Pret’s PR Crisis
Sandwich chain Pret A Manger is facing its biggest PR nightmare its making headlines for not consistently listing all ingredients on packages. According to data analytics firm Newton Insight, consumer confidence in Pret a Manger has sharply declined as a result.
In 2015, a teenage girl required emergency medical care after a “life threatening” reaction to sesame in one of Pret’s products. Following this, in 2016 and 2017, two girls died after an allergic reaction after eating at the sandwich chain. All of these incidents were a result of the company’s not adequately labelling its products with allergy information.
Pret’s response to these situations have been everything but commendable. In one of the instances, the company hampered investigations after refusing the reveal the batch number of the affected batch.
Crisis communication and PR experts have been quick to point out Pret’s shift to full allergen labelling has been much too slow and as a result, the company brand could suffer.
After a study spanning from January to September of 40,0000 social media accounts, Newton Insight estimated mistrust in the brand has grown by 10 percent. This leaves a trust deficit of 20.4 percentage points.
Newton Insight also comments on a decline in the ‘joy’ in Pret, noting a slump of 19 percent, while fear and anger towards the brand has grown by 6 and 5.7 percentage points respectively.
“In the first nine months of this year, the strongest emotional signals expressed by Pret customers were joy, trust and delight. These three responses have suffered the biggest downturn since the allergy story broke,” said Newton Insight Managing Director Philip Lynch. According to Lynch, social media posts presenting Pret in a positive light have gone down by 20 percent in the past ten days.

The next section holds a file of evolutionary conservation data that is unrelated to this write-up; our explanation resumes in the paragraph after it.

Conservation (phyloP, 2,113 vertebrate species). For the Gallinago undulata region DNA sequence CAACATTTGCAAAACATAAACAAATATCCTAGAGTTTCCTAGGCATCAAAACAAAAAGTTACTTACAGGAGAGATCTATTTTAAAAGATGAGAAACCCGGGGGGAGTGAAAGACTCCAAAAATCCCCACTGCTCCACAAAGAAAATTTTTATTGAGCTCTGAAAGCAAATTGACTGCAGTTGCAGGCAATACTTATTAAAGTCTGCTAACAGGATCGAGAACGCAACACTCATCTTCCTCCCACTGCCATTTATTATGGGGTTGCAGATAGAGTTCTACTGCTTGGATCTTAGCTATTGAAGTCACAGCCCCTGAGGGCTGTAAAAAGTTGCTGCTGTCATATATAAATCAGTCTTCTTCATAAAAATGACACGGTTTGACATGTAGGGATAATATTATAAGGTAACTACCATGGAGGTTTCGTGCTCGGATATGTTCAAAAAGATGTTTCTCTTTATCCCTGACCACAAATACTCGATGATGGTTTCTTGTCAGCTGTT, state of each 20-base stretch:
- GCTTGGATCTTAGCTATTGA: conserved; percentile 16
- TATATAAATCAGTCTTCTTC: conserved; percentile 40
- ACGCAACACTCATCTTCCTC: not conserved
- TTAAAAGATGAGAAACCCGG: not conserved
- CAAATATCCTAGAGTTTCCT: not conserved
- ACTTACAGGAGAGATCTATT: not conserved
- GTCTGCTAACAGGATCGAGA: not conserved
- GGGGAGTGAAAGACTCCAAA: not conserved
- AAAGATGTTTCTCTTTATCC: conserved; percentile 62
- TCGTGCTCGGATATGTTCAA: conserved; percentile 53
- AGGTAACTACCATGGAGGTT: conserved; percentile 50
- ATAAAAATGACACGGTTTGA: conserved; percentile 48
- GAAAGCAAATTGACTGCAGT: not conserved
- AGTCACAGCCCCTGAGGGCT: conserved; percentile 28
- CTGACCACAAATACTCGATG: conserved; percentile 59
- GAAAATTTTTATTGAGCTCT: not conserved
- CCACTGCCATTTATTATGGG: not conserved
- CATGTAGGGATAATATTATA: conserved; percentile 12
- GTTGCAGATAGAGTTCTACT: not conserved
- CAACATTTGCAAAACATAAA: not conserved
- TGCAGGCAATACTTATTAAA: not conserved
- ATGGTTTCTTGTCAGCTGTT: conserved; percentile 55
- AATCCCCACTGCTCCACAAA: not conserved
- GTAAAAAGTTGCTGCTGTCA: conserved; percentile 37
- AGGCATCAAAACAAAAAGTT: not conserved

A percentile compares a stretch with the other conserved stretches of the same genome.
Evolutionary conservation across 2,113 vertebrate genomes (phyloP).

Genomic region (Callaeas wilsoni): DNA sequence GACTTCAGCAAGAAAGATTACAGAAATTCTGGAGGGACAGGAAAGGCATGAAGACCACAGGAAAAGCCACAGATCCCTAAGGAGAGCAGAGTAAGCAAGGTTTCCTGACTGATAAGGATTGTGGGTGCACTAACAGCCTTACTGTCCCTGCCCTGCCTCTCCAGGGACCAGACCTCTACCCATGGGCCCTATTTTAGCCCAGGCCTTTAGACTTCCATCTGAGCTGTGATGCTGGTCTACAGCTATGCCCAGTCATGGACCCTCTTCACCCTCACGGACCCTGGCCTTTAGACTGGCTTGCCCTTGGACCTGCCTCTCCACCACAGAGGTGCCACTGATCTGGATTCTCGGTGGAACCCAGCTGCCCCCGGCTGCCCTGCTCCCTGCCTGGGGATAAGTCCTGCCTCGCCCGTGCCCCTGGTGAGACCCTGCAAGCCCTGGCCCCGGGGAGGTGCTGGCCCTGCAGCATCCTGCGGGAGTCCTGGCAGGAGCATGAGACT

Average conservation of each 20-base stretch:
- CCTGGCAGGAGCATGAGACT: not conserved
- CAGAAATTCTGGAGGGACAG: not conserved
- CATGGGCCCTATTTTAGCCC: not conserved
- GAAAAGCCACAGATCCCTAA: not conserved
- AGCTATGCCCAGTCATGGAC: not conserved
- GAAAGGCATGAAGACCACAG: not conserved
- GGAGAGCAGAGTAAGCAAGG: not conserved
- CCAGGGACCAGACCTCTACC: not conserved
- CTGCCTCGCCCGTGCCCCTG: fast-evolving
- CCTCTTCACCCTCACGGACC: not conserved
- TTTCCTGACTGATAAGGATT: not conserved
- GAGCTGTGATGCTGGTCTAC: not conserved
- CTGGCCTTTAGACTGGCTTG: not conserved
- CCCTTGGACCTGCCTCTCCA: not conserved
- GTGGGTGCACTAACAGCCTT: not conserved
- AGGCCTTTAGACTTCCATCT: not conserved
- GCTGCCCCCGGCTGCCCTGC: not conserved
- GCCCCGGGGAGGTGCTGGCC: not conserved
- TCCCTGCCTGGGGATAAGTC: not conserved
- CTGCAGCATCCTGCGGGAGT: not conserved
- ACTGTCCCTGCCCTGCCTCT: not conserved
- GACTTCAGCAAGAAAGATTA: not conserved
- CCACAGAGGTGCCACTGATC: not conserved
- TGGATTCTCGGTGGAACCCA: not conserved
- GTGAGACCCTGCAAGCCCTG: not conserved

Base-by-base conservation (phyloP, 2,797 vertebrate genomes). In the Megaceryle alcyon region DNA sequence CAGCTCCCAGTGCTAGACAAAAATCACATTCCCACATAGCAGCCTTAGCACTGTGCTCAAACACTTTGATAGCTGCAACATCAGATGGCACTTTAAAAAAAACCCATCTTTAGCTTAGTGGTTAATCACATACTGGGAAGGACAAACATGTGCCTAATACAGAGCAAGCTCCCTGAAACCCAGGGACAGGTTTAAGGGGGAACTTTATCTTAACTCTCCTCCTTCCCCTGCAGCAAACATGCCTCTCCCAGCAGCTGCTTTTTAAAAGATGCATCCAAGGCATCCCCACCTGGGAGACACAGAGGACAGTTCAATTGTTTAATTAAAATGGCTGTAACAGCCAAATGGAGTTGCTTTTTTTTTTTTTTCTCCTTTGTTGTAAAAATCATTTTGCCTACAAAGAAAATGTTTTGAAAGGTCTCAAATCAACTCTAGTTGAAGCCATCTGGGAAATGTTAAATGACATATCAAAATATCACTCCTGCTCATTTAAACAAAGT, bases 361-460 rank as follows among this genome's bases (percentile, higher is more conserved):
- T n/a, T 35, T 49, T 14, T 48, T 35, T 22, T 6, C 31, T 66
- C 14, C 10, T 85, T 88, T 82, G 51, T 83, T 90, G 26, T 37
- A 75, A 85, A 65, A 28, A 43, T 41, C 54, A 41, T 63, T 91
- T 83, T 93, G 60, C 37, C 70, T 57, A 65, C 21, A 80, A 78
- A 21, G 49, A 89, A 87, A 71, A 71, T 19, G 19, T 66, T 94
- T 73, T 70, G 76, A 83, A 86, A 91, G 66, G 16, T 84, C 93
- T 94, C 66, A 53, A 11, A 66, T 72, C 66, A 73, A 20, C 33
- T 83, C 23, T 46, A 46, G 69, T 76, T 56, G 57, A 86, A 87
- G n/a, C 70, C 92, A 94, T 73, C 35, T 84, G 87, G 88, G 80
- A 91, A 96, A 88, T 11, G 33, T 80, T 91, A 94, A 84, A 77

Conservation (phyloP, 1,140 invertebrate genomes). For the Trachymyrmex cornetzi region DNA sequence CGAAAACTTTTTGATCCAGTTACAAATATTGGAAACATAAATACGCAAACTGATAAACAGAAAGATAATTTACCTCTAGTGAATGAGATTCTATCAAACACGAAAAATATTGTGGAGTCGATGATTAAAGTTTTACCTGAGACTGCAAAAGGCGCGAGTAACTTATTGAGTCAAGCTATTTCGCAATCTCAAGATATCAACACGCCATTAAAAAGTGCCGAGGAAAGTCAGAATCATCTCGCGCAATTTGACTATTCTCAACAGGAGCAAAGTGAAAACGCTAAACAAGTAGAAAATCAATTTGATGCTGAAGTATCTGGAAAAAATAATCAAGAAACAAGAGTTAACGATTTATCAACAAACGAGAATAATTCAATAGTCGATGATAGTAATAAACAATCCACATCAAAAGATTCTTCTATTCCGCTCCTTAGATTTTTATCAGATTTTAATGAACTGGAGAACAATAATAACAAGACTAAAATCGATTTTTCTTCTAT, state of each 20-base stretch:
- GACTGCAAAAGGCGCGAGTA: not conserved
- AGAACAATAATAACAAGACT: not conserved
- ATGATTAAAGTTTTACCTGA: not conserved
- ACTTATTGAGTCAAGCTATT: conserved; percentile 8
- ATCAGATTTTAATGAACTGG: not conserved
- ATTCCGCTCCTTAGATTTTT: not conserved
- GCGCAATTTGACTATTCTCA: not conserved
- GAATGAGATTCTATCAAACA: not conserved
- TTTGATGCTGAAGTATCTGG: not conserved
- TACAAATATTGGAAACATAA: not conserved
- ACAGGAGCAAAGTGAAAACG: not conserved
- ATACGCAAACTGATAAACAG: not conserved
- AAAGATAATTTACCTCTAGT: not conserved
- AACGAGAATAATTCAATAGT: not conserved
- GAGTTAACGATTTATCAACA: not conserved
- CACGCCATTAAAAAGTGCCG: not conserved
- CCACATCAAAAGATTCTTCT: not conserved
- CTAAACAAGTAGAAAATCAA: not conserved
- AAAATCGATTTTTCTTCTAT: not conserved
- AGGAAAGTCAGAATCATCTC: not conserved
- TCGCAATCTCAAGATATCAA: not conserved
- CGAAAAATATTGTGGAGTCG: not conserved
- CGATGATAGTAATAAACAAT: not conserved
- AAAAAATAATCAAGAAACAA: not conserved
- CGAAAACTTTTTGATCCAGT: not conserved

“Some people see the food allergy incidents are symptomatic of a deeper corporate malaise”, Lynch commented, further noting consumer anxiety about the company’s supply chain as a concern for vegans, customers with allergies, and people who have specific diets for religious or health reasons.
Sharp declines in trust and positive attitudes towards a brand is endemic for brands in crisis. Dove faced a similar crisis after an ad depicting black women taking off their tops and turning into white women.
“In the weeks following the public reaction to the Facebook ad, Dove’s customers became less motivated to engage positively with the brand,” Lynch said. “They didn’t criticise Dove, but nor did they actively embrace it. Since the start of October, we have seen a similar pattern developing amongst Pret customers, with fewer people commenting on how good the coffee is or how cheerful the staff are.”
What’s important in such situations is to maintain open and honest relationships with the customer, as opposed to a more muted relationship which can further the damage. In the case of Pret, the company should address the customers’ anger, as well as the source of sadness or anxiety in relation to the brand.